After receiving a show of support from his boss Saturday morning, Bo Pelini responded with his own statement later in the day -- one that expressed both his thanks and an apology.
Pelini offered his appreciation to Husker athletic director Shawn Eichorst in particular "for his continued and full support that he has given me and our football program since his arrival on campus."
He also expressed regret for his behavior during and after Friday's 38-17 loss to Iowa, in which he drew a 15-yard penalty when he whipped his hat near the face of an official over what he later called "a chickensh-t call."
"I apologize for reacting emotionally yesterday and for showing frustration both with the game officials and the media," Pelini said in his statement. "I fully understand and respect their difficult jobs, and I regret any and all actions or words which may have shed a negative light on our program and university. Accountability is a core belief throughout our program, and as the head coach, I must set and maintain a high standard."
Earlier in the day, Eichorst quashed some of the speculation regarding Pelini, saying the sixth-year coach would continue to lead the program.
The first-year athletic director also made it apparent it was not a statement he wanted to make at this time, but one he felt necessary because of the heightening chatter about the situation.
"My approach has always been to not comment publicly about our coaches until their full seasons are complete, as I strongly believe it is unfair and counter to best practices," Eichorst said.
"However, given the volume of unfounded speculation and conjecture about our head football coach, I want to reaffirm what I have said many times since I have arrived at the University of Nebraska — that I positively respect, appreciate and support our football student-athletes, coaches and staff, as we do everyone in the Husker family. We very much look forward to our upcoming bowl game and Coach Pelini continuing to lead our program in the future."
University of Nebraska-Lincoln Chancellor Harvey Perlman declined comment when contacted by the Journal Star about the matter.
Asked if there would be further evaluation of Pelini and staff after the bowl game regarding next year, Perlman said: "You'll have to ask Shawn about that."
Chris Anderson, associate athletic director for community relations, said Eichorst would have no further comment beyond the statement.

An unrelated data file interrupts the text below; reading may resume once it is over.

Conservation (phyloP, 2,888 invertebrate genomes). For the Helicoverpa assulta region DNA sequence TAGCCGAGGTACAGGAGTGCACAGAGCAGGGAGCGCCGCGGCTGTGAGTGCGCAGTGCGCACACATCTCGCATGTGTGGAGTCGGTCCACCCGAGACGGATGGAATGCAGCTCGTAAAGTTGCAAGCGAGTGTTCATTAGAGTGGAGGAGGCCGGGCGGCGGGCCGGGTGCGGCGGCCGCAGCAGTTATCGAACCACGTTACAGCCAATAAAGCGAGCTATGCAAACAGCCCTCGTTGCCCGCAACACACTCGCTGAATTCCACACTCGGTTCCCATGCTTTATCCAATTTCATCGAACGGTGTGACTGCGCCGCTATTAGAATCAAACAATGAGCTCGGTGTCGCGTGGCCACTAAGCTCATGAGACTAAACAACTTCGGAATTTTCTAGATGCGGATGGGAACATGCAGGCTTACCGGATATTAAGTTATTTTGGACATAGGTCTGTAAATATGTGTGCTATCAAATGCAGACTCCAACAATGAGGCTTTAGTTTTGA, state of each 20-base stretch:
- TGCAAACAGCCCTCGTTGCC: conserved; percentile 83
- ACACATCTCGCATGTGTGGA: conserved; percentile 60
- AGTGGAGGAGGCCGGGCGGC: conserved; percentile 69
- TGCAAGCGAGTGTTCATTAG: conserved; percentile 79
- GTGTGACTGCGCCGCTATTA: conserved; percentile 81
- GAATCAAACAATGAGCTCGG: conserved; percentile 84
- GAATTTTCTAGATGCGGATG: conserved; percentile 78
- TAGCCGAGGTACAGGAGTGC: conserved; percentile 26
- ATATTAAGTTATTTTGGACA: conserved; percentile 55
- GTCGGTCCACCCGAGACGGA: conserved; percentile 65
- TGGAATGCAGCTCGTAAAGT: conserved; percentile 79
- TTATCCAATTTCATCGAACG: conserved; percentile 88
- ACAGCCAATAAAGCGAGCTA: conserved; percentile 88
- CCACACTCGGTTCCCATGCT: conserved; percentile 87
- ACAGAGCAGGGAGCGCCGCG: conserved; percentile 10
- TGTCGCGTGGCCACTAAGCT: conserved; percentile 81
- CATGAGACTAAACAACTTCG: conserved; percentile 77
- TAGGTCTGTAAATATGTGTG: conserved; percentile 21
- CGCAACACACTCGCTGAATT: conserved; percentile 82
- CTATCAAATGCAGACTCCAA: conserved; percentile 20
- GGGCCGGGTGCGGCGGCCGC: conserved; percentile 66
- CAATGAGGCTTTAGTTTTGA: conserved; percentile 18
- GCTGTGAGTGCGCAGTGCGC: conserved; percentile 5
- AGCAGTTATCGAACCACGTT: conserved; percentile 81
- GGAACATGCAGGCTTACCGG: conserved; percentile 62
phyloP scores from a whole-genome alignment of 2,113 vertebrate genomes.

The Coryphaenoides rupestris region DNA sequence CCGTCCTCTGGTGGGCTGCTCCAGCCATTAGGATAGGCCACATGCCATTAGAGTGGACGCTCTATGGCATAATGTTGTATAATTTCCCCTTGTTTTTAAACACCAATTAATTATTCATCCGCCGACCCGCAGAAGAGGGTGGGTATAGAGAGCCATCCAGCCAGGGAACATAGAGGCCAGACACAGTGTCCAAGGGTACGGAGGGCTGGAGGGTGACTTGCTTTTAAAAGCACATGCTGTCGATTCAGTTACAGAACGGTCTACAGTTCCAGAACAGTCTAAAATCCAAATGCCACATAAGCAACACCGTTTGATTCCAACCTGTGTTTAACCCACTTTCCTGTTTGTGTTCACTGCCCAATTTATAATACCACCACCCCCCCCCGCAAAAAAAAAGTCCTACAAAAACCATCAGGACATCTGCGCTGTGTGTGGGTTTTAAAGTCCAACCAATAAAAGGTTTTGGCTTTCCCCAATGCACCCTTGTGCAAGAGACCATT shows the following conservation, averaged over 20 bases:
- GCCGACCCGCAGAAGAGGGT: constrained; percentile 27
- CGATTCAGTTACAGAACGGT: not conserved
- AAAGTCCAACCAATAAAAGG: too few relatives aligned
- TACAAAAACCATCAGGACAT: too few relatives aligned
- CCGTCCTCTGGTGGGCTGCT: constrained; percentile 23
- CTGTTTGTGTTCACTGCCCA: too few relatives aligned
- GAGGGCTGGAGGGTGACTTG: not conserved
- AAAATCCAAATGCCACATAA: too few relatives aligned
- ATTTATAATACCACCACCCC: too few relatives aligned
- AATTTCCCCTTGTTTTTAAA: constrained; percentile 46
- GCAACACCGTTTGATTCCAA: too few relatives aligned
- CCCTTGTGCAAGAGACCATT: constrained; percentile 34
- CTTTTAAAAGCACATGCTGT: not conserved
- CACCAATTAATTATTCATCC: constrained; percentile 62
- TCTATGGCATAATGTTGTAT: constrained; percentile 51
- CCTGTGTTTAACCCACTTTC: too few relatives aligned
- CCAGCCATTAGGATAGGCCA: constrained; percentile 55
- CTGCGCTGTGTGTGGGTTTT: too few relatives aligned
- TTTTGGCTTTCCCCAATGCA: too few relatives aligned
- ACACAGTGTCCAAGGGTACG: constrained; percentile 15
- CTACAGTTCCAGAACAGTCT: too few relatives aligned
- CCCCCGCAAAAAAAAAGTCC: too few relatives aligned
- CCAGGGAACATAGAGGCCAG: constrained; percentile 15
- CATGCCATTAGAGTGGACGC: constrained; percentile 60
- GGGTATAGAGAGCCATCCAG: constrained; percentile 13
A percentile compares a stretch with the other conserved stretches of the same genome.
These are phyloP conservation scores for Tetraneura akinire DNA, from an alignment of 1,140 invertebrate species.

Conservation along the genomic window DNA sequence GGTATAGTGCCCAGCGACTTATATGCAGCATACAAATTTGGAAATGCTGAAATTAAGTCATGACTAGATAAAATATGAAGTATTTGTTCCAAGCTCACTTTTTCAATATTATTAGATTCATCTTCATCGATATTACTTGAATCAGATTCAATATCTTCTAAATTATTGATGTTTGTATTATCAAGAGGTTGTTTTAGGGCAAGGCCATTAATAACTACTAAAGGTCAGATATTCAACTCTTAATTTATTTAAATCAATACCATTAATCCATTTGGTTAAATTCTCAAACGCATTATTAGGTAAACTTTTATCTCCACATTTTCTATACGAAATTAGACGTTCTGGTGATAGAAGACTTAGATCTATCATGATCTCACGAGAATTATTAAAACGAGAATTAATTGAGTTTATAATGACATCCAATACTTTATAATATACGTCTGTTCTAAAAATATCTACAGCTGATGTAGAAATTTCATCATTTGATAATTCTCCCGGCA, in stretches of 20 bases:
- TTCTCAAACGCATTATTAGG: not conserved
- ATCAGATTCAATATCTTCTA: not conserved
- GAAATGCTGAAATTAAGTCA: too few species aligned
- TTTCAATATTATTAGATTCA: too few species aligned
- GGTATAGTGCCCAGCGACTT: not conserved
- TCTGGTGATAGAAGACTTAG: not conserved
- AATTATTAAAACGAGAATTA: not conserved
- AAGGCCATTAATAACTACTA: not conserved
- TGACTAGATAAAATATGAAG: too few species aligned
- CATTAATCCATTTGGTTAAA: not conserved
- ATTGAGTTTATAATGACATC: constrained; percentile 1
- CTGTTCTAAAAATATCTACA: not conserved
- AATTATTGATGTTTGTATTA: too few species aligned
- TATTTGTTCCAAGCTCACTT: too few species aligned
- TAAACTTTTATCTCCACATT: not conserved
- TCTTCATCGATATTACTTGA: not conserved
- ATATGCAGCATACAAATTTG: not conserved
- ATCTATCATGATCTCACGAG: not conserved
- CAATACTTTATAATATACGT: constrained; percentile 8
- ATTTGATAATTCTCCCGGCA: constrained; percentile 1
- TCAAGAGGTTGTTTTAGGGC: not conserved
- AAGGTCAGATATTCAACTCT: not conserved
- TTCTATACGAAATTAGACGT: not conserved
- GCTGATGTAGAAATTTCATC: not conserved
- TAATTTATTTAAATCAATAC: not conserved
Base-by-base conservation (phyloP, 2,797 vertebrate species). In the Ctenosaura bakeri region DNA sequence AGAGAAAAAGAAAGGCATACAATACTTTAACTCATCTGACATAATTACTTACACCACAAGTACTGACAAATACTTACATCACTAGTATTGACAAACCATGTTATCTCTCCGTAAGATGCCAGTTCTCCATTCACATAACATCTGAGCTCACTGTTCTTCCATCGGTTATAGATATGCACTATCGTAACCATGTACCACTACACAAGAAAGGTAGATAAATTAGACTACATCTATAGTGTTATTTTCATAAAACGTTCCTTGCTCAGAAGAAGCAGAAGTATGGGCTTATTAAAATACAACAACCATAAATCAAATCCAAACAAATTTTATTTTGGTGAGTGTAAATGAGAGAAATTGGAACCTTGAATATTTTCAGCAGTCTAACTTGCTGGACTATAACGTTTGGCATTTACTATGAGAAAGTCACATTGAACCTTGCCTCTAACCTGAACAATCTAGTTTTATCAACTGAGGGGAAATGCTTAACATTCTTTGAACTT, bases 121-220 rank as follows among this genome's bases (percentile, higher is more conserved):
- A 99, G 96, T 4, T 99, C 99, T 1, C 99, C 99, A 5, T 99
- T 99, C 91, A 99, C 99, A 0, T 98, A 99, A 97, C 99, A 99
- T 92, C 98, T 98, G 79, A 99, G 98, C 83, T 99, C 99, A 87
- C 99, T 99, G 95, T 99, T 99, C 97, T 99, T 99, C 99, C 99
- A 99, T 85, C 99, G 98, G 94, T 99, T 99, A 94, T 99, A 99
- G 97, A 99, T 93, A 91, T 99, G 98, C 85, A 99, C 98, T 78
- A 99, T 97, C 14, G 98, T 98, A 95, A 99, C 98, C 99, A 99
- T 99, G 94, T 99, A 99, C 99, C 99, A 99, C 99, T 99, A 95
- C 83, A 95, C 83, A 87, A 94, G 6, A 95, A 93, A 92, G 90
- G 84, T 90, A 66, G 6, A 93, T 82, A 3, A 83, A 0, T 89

Pelini, meanwhile, said he was "honored to represent this university and its great fans and I’m proud to lead this program into the future."
Had the staff been let go, the university would have been on the hook for roughly $11.7 million — minus the salaries of whatever jobs the coaches took next — when combining the contracts of Pelini and his full-time assistants.
Pelini himself would have been owed $7.65 million. The coach this year made $2.975 million and will get an additional $150,000 bonus for coaching in a bowl game. His base pay will rise to $3.075 million next year.
There has been speculation about Pelini throughout the season, and it only intensified after the three-touchdown loss to Iowa on Senior Day.
The defeat dropped Nebraska to 8-4 and puts Pelini's record as the Husker coach at 57-24.
After the game, Pelini's interaction with the officials and media gained as much attention as the play between the lines.
It is not known whether Pelini will be reprimanded by the Big Ten for his postgame comments about the officiating.
If Pelini's fiery display on and off the field didn't sit well with everyone, he still maintained a majority approval rating in a poll conducted on the Journal Star website after the game.
The poll question: Should Pelini be the Husker coach in 2014?
Of the more than 12,000 responses as of noon Saturday, about 55 percent said yes, 36 percent said no, with the rest saying they weren't sure.
Certainly, given the recruiting aspects, it was important for Eichorst to voice his opinion one way or another Saturday.